Some time ago, I took this challenge. I thought that if I wanted to become a world-class psychologist someday myself, I first needed to find the world expert in my niche, and learn from him. I applied for an unpaid apprenticeship for Standford psychologist named Bj Fogg. To this day the most ballsy academical move I ever made. For me, this is pretty much the equivalent of asking tiger woods for golf lessons. What happens everytime you make such actions is that you crush your old standard and create a new one for yourself.
So I urge you to fail. To fail daily. After all, if we are not growing, we are slowly dying inside.
On every adventure I have been on — whether setting up a business, flying around the world in a balloon or racing across the ocean in a boat — there have been moments when the easy thing to do would be to give up,”
My biggest Take away from the book was that I needed to think bigger. Like a lot bigger. Most of my dreams were centered around me. Things I wanted to have. Milestones I wanted to achieve.
Richard Branson thinks of Problems in the world as potential business opportunities. That we should choose a market that is fun and brings you joy and that is compatible with your skills. He believes that you get rich by solving peoples problems. And the more problems you solve the richer you get.
So I asked myself :
My expertise lies in clinical psychology and behavioral psychology. I help people to form new habits and get rid of undesired behaviors. The classical business model of a psychologist is to work with one person at a time. So being inspired by Richard Branson habit of thinking big I thought of ways how to help more persons. How to solve more problems.
So did two things after reading this book:
1) I multiplied the number of people that I wanted to help by 100. I asked myself how can I help 100 persons at a time instead of only 1? So thought about scaleable ways to create behavior-changing products. How can I add value to guys on scale level? For me, I decided to create products that aim at changing peoples behavior for the better, ebooks, masterclasses. Something that I need to double down on. I urge you that you do the same.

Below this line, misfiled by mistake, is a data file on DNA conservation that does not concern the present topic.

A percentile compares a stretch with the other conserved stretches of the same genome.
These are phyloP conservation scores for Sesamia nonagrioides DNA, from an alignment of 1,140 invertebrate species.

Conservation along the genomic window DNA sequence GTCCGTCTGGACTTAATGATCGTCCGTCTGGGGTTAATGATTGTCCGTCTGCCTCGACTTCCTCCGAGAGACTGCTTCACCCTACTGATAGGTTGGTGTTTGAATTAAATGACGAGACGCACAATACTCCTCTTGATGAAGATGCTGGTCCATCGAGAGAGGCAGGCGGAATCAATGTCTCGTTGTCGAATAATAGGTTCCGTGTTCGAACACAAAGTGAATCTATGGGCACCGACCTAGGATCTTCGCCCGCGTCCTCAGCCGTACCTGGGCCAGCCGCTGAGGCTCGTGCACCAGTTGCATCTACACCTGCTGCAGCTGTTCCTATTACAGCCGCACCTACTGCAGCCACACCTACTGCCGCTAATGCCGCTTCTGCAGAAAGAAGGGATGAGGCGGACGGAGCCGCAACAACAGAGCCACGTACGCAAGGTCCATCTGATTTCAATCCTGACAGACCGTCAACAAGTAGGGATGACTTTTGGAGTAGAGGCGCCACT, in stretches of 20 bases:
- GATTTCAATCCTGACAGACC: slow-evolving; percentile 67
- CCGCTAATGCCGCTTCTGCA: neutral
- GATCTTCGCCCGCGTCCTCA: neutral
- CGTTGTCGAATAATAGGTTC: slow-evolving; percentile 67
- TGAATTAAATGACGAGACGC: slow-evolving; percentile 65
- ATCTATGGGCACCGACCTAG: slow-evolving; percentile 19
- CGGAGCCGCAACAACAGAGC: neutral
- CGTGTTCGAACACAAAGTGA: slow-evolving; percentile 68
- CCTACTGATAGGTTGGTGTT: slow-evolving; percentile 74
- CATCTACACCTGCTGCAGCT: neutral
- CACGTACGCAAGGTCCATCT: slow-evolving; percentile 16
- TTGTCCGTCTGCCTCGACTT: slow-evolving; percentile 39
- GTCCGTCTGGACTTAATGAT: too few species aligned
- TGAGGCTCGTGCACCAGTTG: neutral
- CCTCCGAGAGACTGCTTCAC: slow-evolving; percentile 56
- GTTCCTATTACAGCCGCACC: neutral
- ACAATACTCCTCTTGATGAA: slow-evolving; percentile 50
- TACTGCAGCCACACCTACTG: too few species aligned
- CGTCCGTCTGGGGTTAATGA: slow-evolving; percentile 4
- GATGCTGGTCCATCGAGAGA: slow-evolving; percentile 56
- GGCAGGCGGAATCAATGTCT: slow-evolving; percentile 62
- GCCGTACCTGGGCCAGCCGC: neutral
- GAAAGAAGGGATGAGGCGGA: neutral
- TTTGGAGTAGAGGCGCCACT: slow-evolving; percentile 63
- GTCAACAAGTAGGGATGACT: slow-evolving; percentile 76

What is your moonshot? How can you multiply the number of problems that you are solving? What is the one thing that you might become better at than everybody else on this planet?
I believe that there is no happiness to be found in life by playing it small. So although I am at the start of my journey, I promise my self to go all out. Even if this means to freak fail at the lot and get mocked by others.
2) After realizing that problems are actually a good thing I asked myself :
What is a problem that I have that I can solve better than others? For me, it was my personal experience with depression and mental health.
So my moonshot problem is that I want to contribute on attacking big problems such as depression and raise awareness for mental health. Furthermore, I realized that I needed to become an expert in those fields first. A world expert.
Otherwise, I would not be adding value. Since I still see myself in the role of the learner, I, for now, will put my efforts on 2 things
The Idea of traveling the world and interviewing outstanding scientists, spiritual leaders, biohackers, successful entrepreneurs in order to find habits, patterns, behaviors, tools, and hacks that make other people better became a necessity for me. I need to learn, and I need to learn fast. I do not want to be the guy who is success blogger who is living in his mom’s basement. Since now thousands of people read my stuff I don’t short sell you guys by creating shitty art. So will continue to do reviews, until I finish the 1000 book challenge. After all, the more we learn, the more value we are able to give.
If people aren’t calling you crazy, you arent thinking big enough